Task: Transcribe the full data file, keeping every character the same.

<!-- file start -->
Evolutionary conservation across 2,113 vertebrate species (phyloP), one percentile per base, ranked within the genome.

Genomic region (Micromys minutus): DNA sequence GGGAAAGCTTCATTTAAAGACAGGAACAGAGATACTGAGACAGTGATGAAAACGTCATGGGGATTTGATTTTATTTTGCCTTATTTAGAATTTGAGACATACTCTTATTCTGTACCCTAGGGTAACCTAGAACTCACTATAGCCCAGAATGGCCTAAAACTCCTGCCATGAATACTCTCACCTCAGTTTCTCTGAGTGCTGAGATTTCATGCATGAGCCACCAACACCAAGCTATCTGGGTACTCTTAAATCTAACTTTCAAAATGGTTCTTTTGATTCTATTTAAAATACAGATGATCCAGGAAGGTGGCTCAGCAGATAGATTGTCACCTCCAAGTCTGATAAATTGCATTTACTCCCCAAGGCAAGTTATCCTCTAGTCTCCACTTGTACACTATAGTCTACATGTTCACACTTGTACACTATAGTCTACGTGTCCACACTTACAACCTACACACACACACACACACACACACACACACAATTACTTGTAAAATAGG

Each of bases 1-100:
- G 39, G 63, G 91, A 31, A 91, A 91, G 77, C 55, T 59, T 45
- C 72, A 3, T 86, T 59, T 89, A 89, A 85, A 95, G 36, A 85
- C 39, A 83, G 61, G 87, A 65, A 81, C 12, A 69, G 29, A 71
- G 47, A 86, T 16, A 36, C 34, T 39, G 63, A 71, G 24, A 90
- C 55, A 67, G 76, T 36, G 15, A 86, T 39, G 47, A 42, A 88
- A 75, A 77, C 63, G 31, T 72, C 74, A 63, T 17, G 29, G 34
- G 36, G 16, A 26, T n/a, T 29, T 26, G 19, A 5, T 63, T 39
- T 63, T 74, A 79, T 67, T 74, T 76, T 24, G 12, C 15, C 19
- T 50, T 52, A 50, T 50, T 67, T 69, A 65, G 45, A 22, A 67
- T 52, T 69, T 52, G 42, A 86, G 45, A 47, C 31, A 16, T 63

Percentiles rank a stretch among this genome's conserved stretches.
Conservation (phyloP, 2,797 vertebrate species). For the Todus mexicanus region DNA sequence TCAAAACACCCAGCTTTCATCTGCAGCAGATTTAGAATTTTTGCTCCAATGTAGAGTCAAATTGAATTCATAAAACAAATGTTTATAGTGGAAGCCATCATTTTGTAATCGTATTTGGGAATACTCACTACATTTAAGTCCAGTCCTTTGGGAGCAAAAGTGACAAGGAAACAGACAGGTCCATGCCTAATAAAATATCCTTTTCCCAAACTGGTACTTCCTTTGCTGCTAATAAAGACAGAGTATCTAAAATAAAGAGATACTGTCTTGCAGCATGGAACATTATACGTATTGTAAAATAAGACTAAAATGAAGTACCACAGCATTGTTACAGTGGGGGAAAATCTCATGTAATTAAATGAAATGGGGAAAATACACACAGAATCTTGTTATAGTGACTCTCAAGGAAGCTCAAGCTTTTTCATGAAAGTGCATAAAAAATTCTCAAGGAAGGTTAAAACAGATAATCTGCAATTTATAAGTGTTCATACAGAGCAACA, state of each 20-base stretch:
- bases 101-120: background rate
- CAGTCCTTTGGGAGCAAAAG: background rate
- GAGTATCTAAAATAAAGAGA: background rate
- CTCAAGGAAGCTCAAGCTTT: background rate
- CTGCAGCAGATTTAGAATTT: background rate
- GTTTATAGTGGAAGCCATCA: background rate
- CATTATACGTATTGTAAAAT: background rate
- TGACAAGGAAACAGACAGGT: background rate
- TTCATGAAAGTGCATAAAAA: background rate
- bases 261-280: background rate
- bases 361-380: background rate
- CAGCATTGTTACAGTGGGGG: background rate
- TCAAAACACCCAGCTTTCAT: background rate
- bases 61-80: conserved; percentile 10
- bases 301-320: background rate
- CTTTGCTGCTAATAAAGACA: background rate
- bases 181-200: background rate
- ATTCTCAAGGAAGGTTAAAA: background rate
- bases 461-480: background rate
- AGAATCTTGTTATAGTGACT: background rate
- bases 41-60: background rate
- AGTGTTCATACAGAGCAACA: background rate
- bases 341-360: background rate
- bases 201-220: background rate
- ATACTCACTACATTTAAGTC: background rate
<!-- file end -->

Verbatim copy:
Evolutionary conservation across 2,113 vertebrate species (phyloP), one percentile per base, ranked within the genome.

Genomic region (Micromys minutus): DNA sequence GGGAAAGCTTCATTTAAAGACAGGAACAGAGATACTGAGACAGTGATGAAAACGTCATGGGGATTTGATTTTATTTTGCCTTATTTAGAATTTGAGACATACTCTTATTCTGTACCCTAGGGTAACCTAGAACTCACTATAGCCCAGAATGGCCTAAAACTCCTGCCATGAATACTCTCACCTCAGTTTCTCTGAGTGCTGAGATTTCATGCATGAGCCACCAACACCAAGCTATCTGGGTACTCTTAAATCTAACTTTCAAAATGGTTCTTTTGATTCTATTTAAAATACAGATGATCCAGGAAGGTGGCTCAGCAGATAGATTGTCACCTCCAAGTCTGATAAATTGCATTTACTCCCCAAGGCAAGTTATCCTCTAGTCTCCACTTGTACACTATAGTCTACATGTTCACACTTGTACACTATAGTCTACGTGTCCACACTTACAACCTACACACACACACACACACACACACACACACAATTACTTGTAAAATAGG

Each of bases 1-100:
- G 39, G 63, G 91, A 31, A 91, A 91, G 77, C 55, T 59, T 45
- C 72, A 3, T 86, T 59, T 89, A 89, A 85, A 95, G 36, A 85
- C 39, A 83, G 61, G 87, A 65, A 81, C 12, A 69, G 29, A 71
- G 47, A 86, T 16, A 36, C 34, T 39, G 63, A 71, G 24, A 90
- C 55, A 67, G 76, T 36, G 15, A 86, T 39, G 47, A 42, A 88
- A 75, A 77, C 63, G 31, T 72, C 74, A 63, T 17, G 29, G 34
- G 36, G 16, A 26, T n/a, T 29, T 26, G 19, A 5, T 63, T 39
- T 63, T 74, A 79, T 67, T 74, T 76, T 24, G 12, C 15, C 19
- T 50, T 52, A 50, T 50, T 67, T 69, A 65, G 45, A 22, A 67
- T 52, T 69, T 52, G 42, A 86, G 45, A 47, C 31, A 16, T 63

Percentiles rank a stretch among this genome's conserved stretches.
Conservation (phyloP, 2,797 vertebrate species). For the Todus mexicanus region DNA sequence TCAAAACACCCAGCTTTCATCTGCAGCAGATTTAGAATTTTTGCTCCAATGTAGAGTCAAATTGAATTCATAAAACAAATGTTTATAGTGGAAGCCATCATTTTGTAATCGTATTTGGGAATACTCACTACATTTAAGTCCAGTCCTTTGGGAGCAAAAGTGACAAGGAAACAGACAGGTCCATGCCTAATAAAATATCCTTTTCCCAAACTGGTACTTCCTTTGCTGCTAATAAAGACAGAGTATCTAAAATAAAGAGATACTGTCTTGCAGCATGGAACATTATACGTATTGTAAAATAAGACTAAAATGAAGTACCACAGCATTGTTACAGTGGGGGAAAATCTCATGTAATTAAATGAAATGGGGAAAATACACACAGAATCTTGTTATAGTGACTCTCAAGGAAGCTCAAGCTTTTTCATGAAAGTGCATAAAAAATTCTCAAGGAAGGTTAAAACAGATAATCTGCAATTTATAAGTGTTCATACAGAGCAACA, state of each 20-base stretch:
- bases 101-120: background rate
- CAGTCCTTTGGGAGCAAAAG: background rate
- GAGTATCTAAAATAAAGAGA: background rate
- CTCAAGGAAGCTCAAGCTTT: background rate
- CTGCAGCAGATTTAGAATTT: background rate
- GTTTATAGTGGAAGCCATCA: background rate
- CATTATACGTATTGTAAAAT: background rate
- TGACAAGGAAACAGACAGGT: background rate
- TTCATGAAAGTGCATAAAAA: background rate
- bases 261-280: background rate
- bases 361-380: background rate
- CAGCATTGTTACAGTGGGGG: background rate
- TCAAAACACCCAGCTTTCAT: background rate
- bases 61-80: conserved; percentile 10
- bases 301-320: background rate
- CTTTGCTGCTAATAAAGACA: background rate
- bases 181-200: background rate
- ATTCTCAAGGAAGGTTAAAA: background rate
- bases 461-480: background rate
- AGAATCTTGTTATAGTGACT: background rate
- bases 41-60: background rate
- AGTGTTCATACAGAGCAACA: background rate
- bases 341-360: background rate
- bases 201-220: background rate
- ATACTCACTACATTTAAGTC: background rate